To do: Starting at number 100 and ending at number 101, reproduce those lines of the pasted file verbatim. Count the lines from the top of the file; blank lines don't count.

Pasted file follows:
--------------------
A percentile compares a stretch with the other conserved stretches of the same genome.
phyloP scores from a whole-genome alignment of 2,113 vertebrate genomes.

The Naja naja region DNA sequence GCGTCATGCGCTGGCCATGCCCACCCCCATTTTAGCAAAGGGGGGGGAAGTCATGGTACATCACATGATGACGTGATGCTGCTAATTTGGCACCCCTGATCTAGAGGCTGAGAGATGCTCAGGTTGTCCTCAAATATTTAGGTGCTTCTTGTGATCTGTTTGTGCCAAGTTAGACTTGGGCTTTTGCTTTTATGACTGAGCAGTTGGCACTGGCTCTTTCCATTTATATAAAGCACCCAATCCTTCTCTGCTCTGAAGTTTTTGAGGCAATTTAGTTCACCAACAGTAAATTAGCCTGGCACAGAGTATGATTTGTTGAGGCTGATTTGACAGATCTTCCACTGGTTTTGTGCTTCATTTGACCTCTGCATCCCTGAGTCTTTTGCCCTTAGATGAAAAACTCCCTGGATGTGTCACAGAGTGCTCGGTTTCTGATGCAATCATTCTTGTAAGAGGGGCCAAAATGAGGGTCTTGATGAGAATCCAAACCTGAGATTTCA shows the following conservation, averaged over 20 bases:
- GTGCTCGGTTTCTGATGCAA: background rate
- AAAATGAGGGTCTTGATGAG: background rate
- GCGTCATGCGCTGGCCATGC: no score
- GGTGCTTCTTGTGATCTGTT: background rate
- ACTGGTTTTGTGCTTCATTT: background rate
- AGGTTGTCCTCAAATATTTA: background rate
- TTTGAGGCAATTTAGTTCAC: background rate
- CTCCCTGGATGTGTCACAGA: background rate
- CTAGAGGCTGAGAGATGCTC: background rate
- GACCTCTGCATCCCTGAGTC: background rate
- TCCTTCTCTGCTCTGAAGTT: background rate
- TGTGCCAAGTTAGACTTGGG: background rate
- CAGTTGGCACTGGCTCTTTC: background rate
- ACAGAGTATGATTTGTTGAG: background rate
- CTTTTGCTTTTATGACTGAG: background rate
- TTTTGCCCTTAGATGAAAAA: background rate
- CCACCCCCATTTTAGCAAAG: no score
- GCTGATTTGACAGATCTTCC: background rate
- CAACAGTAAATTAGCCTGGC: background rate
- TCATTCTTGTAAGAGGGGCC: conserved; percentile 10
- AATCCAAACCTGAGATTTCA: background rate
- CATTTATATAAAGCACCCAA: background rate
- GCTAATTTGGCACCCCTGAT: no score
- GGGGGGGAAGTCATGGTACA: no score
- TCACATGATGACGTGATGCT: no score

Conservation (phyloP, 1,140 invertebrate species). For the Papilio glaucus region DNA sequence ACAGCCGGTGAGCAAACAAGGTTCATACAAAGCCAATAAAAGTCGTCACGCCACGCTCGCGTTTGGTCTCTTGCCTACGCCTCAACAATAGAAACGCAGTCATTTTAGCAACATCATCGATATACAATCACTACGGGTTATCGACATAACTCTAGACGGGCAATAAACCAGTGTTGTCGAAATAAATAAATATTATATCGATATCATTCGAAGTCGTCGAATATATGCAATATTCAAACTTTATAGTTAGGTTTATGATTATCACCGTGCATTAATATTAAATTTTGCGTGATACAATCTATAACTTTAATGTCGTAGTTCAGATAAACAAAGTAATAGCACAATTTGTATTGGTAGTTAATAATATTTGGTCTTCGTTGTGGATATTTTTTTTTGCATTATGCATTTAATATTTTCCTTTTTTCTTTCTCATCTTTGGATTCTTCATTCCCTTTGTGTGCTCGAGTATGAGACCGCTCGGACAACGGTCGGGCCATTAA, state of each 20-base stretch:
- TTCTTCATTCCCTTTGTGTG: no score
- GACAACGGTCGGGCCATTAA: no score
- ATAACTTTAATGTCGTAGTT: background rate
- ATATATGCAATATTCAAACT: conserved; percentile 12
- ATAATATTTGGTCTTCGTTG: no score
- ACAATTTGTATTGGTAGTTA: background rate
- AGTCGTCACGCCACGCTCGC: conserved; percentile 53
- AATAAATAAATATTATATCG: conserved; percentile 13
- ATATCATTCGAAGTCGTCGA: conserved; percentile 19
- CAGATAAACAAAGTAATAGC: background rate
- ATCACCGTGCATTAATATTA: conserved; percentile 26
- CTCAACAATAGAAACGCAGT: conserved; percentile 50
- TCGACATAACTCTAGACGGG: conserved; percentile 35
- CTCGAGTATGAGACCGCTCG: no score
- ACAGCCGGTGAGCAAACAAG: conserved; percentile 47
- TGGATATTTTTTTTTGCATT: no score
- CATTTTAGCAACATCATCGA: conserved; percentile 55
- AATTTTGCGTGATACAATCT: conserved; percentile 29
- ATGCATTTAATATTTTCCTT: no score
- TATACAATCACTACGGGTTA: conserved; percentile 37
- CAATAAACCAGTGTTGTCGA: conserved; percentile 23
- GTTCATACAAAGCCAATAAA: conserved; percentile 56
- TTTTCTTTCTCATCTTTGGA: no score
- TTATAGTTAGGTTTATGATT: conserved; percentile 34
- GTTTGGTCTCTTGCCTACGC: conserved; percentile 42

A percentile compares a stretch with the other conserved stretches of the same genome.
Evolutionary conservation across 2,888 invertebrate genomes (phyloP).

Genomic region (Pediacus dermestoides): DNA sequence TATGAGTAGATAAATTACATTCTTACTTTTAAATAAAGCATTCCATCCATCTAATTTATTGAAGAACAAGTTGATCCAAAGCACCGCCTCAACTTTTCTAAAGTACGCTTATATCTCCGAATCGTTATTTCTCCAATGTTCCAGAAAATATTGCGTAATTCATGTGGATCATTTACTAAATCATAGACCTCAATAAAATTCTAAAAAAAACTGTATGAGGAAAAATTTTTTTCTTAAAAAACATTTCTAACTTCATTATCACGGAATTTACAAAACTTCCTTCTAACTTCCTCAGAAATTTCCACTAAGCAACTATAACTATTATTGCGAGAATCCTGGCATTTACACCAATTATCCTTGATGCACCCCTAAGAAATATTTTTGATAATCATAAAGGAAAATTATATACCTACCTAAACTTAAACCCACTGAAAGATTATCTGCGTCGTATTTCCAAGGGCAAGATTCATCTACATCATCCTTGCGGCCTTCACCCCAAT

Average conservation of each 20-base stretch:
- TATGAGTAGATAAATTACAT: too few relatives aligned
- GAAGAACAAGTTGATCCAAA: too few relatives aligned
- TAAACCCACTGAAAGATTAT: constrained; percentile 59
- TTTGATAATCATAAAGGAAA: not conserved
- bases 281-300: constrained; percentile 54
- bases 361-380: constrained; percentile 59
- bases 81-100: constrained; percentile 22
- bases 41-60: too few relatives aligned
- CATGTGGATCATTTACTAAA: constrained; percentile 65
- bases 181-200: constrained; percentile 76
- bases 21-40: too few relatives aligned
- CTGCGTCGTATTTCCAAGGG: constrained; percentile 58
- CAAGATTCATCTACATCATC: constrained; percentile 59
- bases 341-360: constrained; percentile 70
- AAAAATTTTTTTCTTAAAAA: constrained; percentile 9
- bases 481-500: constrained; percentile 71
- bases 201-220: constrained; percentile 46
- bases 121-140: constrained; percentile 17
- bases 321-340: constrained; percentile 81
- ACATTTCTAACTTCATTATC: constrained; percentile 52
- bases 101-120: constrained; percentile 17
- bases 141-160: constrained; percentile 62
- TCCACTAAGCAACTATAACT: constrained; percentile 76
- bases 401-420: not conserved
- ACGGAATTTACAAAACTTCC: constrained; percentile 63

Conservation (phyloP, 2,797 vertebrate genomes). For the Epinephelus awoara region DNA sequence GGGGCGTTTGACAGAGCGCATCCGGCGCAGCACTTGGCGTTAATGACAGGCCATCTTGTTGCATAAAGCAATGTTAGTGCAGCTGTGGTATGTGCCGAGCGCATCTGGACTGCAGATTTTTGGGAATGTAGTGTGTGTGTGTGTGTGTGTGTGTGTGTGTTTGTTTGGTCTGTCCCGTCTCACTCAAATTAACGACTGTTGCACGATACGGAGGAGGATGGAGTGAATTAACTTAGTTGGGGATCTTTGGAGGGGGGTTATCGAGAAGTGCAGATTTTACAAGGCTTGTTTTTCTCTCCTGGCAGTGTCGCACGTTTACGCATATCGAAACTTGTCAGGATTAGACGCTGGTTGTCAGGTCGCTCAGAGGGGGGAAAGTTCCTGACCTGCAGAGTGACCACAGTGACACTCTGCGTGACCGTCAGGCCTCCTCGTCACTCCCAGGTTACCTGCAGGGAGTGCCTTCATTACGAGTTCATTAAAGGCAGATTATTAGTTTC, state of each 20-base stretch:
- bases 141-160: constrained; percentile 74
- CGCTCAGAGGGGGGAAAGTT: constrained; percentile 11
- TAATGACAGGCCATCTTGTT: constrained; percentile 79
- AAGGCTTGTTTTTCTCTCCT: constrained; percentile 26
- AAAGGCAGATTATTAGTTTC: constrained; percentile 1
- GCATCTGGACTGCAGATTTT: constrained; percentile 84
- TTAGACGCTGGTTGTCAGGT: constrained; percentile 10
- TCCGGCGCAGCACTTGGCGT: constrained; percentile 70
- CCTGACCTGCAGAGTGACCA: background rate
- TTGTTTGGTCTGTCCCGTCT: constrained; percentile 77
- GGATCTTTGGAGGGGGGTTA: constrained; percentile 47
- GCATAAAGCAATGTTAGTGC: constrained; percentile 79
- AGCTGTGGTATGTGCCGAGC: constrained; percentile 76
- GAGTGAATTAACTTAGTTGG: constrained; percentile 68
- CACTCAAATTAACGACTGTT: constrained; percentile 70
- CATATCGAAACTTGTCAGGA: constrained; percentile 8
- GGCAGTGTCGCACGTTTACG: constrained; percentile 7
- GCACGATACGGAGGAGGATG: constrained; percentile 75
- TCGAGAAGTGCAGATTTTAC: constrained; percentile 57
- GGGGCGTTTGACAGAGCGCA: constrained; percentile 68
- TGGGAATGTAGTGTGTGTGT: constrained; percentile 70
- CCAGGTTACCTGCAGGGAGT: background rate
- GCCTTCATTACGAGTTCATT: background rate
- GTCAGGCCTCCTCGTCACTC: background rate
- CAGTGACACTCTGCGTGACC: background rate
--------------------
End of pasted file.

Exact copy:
- CATATCGAAACTTGTCAGGA: constrained; percentile 8
- GGCAGTGTCGCACGTTTACG: constrained; percentile 7